Written with the same verve and gusto that helped win the 1999 Pulitzer Prize in History for his and Edwin G. Burrows's "Gotham: A History of New York City to 1898", "A New Deal for New York" is a stirring call-to-arms from the distinguished historian Mike Wallace. In the wake of the September 11 attacks, Wallace argues that we not just rebuild and memorialize the Trade Center site, but rethink and plan more broadly for the entire city's future. He tells the fascinating and largely unknown history of the financial center, revealing a wide variety of myths and obfuscations about the city's growth and success in recent years. He speaks candidly and convincingly about various options for rebuilding downtown, and he summarizes a wide variety of ambitious but viable projects to improve all of New York by launching what he calls the new New Deal – a multi-pronged plan that, mindful of both the grand successes and dismal disappointments of the original New Deal, would feature such longed-for improvements as a revitalized port, improved mass transit, and more affordable housing. In short, he argues, September 11 has provided us an opening, as a city, to make our own course corrections on the river of history – if we have the desire and can summon the will. It won't be the end of an era unless we decide to make it one. Happily, there are substantial grounds for believing that, under the press of hard blows and hard times, our audacious metropolis will again lead the nation in recalling our history, reimagining our future, and seizing hold of our collective destiny.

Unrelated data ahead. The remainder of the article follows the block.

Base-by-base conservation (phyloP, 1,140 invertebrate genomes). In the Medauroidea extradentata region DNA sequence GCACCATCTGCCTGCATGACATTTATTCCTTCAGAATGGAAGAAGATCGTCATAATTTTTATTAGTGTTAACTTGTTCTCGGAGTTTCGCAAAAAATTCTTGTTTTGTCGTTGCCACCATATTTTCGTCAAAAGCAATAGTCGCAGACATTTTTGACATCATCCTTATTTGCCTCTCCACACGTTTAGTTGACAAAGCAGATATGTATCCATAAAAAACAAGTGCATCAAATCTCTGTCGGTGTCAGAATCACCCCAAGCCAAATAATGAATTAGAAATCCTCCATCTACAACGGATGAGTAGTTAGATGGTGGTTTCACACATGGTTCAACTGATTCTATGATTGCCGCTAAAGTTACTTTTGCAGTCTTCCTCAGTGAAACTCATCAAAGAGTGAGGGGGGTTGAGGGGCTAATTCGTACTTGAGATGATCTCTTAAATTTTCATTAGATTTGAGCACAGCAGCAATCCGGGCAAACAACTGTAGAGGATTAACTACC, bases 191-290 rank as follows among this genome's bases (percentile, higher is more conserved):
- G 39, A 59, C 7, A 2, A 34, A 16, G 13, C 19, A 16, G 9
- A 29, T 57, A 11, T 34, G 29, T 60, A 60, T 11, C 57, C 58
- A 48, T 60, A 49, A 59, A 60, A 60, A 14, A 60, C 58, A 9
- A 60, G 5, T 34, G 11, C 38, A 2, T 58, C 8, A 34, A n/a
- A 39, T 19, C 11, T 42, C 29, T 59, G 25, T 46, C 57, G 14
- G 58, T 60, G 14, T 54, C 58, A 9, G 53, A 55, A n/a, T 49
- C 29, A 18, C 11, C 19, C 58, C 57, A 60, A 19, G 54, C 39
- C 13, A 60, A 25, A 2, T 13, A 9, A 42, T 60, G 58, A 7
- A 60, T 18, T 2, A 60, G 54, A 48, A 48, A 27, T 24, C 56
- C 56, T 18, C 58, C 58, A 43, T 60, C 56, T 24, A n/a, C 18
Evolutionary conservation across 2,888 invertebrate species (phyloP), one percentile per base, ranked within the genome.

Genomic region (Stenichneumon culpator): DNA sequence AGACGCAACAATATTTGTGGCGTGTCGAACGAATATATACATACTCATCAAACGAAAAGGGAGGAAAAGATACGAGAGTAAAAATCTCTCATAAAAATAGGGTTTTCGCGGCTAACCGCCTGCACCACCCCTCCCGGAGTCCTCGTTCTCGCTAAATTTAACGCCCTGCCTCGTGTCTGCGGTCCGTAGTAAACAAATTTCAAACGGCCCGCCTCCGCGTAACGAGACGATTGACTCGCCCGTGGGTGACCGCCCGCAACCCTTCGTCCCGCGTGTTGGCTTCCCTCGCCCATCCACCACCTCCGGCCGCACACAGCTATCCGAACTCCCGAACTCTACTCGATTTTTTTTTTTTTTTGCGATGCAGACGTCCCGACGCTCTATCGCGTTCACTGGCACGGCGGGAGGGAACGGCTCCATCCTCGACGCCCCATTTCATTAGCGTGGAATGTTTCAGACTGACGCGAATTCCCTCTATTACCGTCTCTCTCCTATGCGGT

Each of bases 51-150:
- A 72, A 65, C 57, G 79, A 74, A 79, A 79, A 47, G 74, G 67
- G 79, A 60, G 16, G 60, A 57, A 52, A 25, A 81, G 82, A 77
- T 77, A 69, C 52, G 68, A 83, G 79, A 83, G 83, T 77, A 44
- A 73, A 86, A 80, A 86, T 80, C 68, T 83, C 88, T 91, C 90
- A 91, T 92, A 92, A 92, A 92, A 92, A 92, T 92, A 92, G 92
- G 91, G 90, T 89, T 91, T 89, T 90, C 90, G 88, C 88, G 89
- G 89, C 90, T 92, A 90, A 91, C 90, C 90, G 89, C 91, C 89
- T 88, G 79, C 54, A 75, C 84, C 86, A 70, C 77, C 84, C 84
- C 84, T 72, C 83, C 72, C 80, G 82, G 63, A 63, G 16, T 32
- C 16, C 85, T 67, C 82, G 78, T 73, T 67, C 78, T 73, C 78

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Mike Wallace is Director of the Gotham Center for New York History. He is now working on the second volume of "Gotham: A History of New York City to 1898", the first volume of which, co-authored with Edwin G. Burrows, won the 1999 Pulitzer Prize for History. "Gotham II", which he is writing on his own, will carry the story up through the 20th century. Wallace was born and raised in New York City and its environs. He received his undergraduate and graduate degrees from Columbia University, studying with Richard Hofstadter, with whom he collaborated on "American Violence: A Documentary History." He is also the author of "Mickey Mouse History and Other Essays on American Memory", winner of the Historic Preservation Book Prize, and "Terrorism". He has taught history to police officers and others at John Jay College of Criminal Justice in New York since 1971, served as adviser and on-camera commentator in Ric Burns's film "New York: A Documentary History", and for 25 years has helped publish and edit the "Radical History Review". Wallace lives in Brooklyn, New York.
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